nytheatre.com review by Ivanna Cullinan
January 26, 2008
Clockwork Theatre has given Jeff Daniels's Apartment 3A a strong production that is well designed (especially Olga Mill's simple yet evocative set) and solidly cast. While the play has some quirks I didn't care for, the overall experience is a good night of theatre and provides plenty to talk about after the show.
Somewhere in the Midwest, local PBS fundraiser Annie Wilson has just had a disastrous breakup with her feckless boyfriend and makes a late night decision to rent apartment 3A from landlord Dal (Philip J. Cutrone). He is effusive about the neighborhood's possibilities as well as this place being the best apartment in the building, and she instantly moves in. After her landlord leaves, Annie meets her neighbor, Donald, a man adamantly in love with his wife who is working in Rome. For some reason appointing himself her new best friend, Donald also has the aggravating habit of continually calling Annie a liar (in some sort of tough love gambit?) to force her to recognize her actions and emotions. Luckily, as Doug Nyman imbues Donald with a fair amount of charm, he managed to make this character, who is essentially a man teaching a woman how she feels, not entirely bug the bejesus out of me.
As their friendship progresses, Annie reveals more about herself and the guy she should be dating, Elliott (winningly acted by Jay Rohloff), who handily also works at the PBS station. The station itself is in the midst of a fundraising drive and the stressors in Annie's life prompt some of the more intriguing fundraising appeals one might hear—to the distress of co-worker Tony (simply, solidly played by Vincent Vigilante) and amusement of the audience. A series of risks are taken, a few disasters ensue, but ultimately Annie prevails.
Within Apartment 3A there seem to be two themes, one of the importance of hope to the experience of being alive and one of true love being the reason underneath it all. Very noble sentiments that are hard to argue about, and the play doesn't really—which leaves that fight for the characters to create and places most of the burden on Annie who, with insufficient textual cause, has to resist the appeals of two such charming men. Now Marina McClellan is a skilled actor who brings a lot of depth to Annie but it is difficult to be providing conflict by, on some level, always saying no. Annie ends up somewhat less attractive as a character and certainly less sympathetic than the others.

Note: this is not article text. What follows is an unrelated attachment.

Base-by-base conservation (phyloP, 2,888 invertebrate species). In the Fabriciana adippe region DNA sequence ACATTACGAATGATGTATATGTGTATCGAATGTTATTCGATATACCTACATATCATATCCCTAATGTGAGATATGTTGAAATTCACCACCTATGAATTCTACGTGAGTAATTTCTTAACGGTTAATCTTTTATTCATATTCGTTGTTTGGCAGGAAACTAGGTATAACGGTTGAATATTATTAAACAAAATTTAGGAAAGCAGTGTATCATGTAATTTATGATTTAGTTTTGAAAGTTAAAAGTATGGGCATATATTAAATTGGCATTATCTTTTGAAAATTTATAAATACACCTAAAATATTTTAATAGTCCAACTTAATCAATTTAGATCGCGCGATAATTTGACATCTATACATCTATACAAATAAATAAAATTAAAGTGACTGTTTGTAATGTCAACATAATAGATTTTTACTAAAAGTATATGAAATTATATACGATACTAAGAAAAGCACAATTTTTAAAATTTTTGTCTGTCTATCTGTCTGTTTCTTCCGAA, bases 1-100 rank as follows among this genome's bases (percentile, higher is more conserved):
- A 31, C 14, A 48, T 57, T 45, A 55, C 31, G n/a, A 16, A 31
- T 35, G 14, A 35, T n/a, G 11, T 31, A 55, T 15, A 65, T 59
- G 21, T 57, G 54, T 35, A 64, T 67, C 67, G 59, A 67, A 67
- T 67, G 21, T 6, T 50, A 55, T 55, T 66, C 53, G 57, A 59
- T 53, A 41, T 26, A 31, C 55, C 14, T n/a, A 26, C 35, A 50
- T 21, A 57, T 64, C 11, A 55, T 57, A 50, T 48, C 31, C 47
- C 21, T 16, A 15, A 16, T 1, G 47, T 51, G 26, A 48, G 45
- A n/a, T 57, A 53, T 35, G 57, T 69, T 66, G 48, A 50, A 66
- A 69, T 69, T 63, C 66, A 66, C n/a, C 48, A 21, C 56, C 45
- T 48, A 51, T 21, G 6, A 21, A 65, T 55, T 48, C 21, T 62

The play is at its best when the storytelling segues back and forth between Annie telling Donald about what's happened and the event unfolding within that commentary. Director Owen M. Smith moves those sequences clearly and briskly along with an energy that would help strengthen a few other moments in the play (where a brighter pace would certainly make Annie more appealing in the moments where she has to work things through aloud). Most of the time Apartment 3A is written in the classic well-made play format, which makes the reality torque that Daniels has written in at the end so excruciatingly annoying. Smith's game direction tries to give it context, but basically Daniels pulls the reality rug out from under his characters and allows them no text to recover or adjust or react to that shift but just ends the darn thing. Yet Smith almost pulls it off in his staging and the entire production gives this play more, in certain ways, than it deserves.
Clockwork Theater appears to be a solid company, and Apartment 3A is produced with care and thoughtfulness that fills in the play's limits and delivers a nice evening of theatre.